Read more!!

11-2-17 Newz .Crazy Appraiser Stories, AirBnB and Value, 31 abandoned places

Crazy Appraiser Stories

Excerpt: I had a house where the 1st floor den was connected to the basement via spiral staircase. Wife did not want the appraiser to go down the spiral steps and said she would “show” room from the basement. Telephone rang, appraiser proceeded to the basement, opened the door and the room was full of whips, chains, and other erotica ala “50 Shades of Grey.” I said we would just call it a rec. room and shoot from the best angle to disguise the “toys”.
-Sharon Finnerty Cremen

My comment: I have heard this story a few times but never encountered it… Lots of other weirdness though, such as seeing the sky through a big hole in the ceiling, falling down backwards into a partially covered pond and destroying my camera, etc. Check out the Cat Photo and make up your own Cat Comments!! Here is mine: Those appraisers need to take more naps and Get A Life. I guess they do have a sense of humor occasionally though ;>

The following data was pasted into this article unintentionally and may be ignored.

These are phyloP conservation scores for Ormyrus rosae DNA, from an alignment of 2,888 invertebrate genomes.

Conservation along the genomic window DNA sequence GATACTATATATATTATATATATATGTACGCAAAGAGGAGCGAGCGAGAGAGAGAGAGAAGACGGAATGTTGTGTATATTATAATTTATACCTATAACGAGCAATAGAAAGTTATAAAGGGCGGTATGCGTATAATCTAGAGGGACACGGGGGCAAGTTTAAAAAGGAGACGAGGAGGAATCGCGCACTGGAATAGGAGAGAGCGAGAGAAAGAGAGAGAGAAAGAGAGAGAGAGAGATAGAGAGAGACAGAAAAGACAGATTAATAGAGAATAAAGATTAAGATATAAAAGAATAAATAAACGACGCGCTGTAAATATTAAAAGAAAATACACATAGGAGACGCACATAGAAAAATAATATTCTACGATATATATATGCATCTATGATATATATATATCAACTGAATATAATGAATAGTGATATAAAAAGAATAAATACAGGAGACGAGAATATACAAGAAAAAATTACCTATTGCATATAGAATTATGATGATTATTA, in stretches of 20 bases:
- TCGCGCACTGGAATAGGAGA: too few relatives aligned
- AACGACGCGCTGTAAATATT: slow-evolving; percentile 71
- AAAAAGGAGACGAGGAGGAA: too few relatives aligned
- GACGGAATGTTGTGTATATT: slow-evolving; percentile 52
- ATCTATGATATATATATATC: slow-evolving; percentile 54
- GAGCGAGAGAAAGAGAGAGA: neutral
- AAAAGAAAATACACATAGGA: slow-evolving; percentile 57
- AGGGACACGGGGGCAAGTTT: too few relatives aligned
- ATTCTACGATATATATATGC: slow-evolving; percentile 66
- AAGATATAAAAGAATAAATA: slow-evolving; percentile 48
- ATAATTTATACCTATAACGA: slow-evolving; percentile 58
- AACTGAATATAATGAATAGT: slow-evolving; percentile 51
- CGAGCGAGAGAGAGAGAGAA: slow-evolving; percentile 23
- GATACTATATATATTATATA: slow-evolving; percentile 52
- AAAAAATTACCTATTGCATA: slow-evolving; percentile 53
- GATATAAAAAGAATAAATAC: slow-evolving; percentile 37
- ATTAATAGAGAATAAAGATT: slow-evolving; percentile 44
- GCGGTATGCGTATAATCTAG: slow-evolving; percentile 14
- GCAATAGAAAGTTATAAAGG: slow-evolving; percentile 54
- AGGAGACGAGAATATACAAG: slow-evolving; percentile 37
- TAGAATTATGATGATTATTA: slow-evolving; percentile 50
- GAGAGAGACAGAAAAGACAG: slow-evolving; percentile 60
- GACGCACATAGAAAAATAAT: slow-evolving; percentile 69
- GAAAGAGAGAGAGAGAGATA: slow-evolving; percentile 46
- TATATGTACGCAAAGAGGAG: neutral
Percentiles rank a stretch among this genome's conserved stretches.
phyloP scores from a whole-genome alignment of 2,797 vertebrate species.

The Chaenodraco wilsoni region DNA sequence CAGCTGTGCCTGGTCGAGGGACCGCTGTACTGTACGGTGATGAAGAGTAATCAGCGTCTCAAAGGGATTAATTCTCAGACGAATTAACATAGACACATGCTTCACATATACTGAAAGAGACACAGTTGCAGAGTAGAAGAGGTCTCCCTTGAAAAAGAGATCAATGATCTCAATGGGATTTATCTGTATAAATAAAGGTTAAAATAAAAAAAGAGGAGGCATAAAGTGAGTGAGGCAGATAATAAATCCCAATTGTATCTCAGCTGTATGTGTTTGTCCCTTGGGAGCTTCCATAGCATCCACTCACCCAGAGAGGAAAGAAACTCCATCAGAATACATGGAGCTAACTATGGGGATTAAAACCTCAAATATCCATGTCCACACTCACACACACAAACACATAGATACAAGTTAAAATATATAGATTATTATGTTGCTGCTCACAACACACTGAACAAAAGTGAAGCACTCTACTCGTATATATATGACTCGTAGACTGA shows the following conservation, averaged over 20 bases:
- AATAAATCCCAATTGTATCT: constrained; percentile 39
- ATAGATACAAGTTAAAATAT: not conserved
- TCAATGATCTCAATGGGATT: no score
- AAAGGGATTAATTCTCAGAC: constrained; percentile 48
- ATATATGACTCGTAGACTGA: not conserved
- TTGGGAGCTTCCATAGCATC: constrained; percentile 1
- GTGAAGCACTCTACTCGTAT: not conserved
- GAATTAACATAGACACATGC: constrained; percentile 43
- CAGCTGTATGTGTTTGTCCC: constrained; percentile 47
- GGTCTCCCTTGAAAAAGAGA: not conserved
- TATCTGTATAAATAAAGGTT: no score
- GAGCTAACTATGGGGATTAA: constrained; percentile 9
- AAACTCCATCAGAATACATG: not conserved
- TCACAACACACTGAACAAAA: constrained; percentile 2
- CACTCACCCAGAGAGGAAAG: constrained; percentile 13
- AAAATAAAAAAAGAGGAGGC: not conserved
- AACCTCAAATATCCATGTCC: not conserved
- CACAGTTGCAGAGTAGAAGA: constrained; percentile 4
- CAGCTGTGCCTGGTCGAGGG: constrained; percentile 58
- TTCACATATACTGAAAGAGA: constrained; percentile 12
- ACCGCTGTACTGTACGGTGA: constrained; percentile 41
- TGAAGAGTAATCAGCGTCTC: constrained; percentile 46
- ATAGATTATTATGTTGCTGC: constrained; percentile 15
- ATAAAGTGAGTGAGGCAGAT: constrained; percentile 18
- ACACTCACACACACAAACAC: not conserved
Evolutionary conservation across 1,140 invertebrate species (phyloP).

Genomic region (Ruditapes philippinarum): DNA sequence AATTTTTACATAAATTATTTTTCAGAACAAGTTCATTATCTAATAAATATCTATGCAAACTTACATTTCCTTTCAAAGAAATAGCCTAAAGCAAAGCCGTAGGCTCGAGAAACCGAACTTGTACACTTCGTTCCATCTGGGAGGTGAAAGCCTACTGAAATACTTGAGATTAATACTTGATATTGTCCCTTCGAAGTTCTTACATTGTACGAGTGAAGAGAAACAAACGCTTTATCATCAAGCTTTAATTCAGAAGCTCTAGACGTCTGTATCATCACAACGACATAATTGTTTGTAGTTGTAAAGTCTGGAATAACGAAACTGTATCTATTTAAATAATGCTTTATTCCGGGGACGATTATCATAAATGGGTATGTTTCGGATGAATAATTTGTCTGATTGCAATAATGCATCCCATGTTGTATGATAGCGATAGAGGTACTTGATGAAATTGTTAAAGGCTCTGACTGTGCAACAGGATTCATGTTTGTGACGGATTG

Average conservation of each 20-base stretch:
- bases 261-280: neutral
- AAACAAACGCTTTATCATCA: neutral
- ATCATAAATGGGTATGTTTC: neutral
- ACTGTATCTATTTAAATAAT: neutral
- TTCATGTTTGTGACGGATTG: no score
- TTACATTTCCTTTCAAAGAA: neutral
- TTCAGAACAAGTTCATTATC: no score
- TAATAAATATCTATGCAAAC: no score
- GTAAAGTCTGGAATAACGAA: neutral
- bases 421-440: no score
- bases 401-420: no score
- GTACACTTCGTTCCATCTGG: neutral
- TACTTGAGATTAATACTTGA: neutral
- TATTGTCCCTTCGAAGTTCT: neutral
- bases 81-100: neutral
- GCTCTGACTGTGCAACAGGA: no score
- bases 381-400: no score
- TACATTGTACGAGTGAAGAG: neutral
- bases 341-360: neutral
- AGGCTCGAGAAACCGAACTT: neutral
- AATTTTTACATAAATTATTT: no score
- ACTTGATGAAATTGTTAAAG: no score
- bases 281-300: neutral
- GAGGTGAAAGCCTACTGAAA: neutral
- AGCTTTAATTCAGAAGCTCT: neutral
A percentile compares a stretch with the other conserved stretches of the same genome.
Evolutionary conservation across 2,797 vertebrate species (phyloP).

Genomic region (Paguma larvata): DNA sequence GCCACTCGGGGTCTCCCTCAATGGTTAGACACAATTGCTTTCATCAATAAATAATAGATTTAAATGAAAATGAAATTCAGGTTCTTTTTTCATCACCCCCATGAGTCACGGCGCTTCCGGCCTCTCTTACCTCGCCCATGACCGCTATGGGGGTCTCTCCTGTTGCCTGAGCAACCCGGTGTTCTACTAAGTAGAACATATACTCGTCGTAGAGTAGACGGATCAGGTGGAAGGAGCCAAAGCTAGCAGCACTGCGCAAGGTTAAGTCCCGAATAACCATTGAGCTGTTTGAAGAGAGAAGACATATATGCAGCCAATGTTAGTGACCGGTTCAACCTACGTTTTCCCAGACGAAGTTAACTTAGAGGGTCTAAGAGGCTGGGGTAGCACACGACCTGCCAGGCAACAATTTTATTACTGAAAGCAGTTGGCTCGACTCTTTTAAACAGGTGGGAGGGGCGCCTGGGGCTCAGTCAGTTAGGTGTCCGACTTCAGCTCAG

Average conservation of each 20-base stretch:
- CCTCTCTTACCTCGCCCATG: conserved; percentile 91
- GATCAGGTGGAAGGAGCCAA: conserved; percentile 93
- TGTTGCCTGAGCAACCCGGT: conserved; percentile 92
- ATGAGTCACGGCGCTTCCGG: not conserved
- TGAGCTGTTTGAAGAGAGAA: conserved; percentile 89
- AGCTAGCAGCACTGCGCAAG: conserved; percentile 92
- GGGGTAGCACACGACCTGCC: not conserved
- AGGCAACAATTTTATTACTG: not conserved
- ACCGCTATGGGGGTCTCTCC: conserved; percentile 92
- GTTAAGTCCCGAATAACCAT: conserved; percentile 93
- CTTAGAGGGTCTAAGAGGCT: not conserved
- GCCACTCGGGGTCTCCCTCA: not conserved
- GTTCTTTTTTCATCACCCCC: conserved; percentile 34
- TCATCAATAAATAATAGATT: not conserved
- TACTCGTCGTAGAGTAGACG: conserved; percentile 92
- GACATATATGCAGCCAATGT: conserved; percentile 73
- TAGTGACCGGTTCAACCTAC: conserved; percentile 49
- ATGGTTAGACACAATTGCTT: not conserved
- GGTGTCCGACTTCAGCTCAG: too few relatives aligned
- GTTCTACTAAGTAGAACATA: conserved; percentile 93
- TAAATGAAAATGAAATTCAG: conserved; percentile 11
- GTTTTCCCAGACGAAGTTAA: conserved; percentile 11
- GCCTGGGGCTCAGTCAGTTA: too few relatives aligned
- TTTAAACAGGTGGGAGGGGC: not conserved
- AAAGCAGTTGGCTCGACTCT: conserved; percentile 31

Check out the other stories and add your own to  the 26+ comments at:

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10-26-17 Newz//Haunted homes and Places, Liability Issues, Tax Savings

Haunted houses and places – Halloween is next Tuesday.

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Google Maps Listed The 31 Most Haunted Places In America And They Sound Terrifying
From cemeteries and churches to mansions and museums.
Here are a few:
13. Adam’s Street Cemetery – South Bend, Indiana
16. Eastern State Penitentiary – Philadelphia, Pennsylvania
26. The Stanley Hotel – Estes Park, Colorado
My comment: Photos, brief writeup and links. Most are east of Kansas. Only a few near me. Not sure what that means ;>
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38 Real Haunted Houses and the Stories behind Them
Here are a few:
4. The White House, Washington DC
8. The Pirate’s House, Savannah, Georgia
10. Lizzie Borden House, Fall River, Massachusetts
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Haunted House? Not a Deal Breaker for Many Homebuyers

Excerpt: According to the Haunted House Real Estate Survey realtor.com® released today, 33 percent of approximately 1,000 respondents said they are open to living in a haunted house, 25 percent might be, and 42 percent are not open to the idea.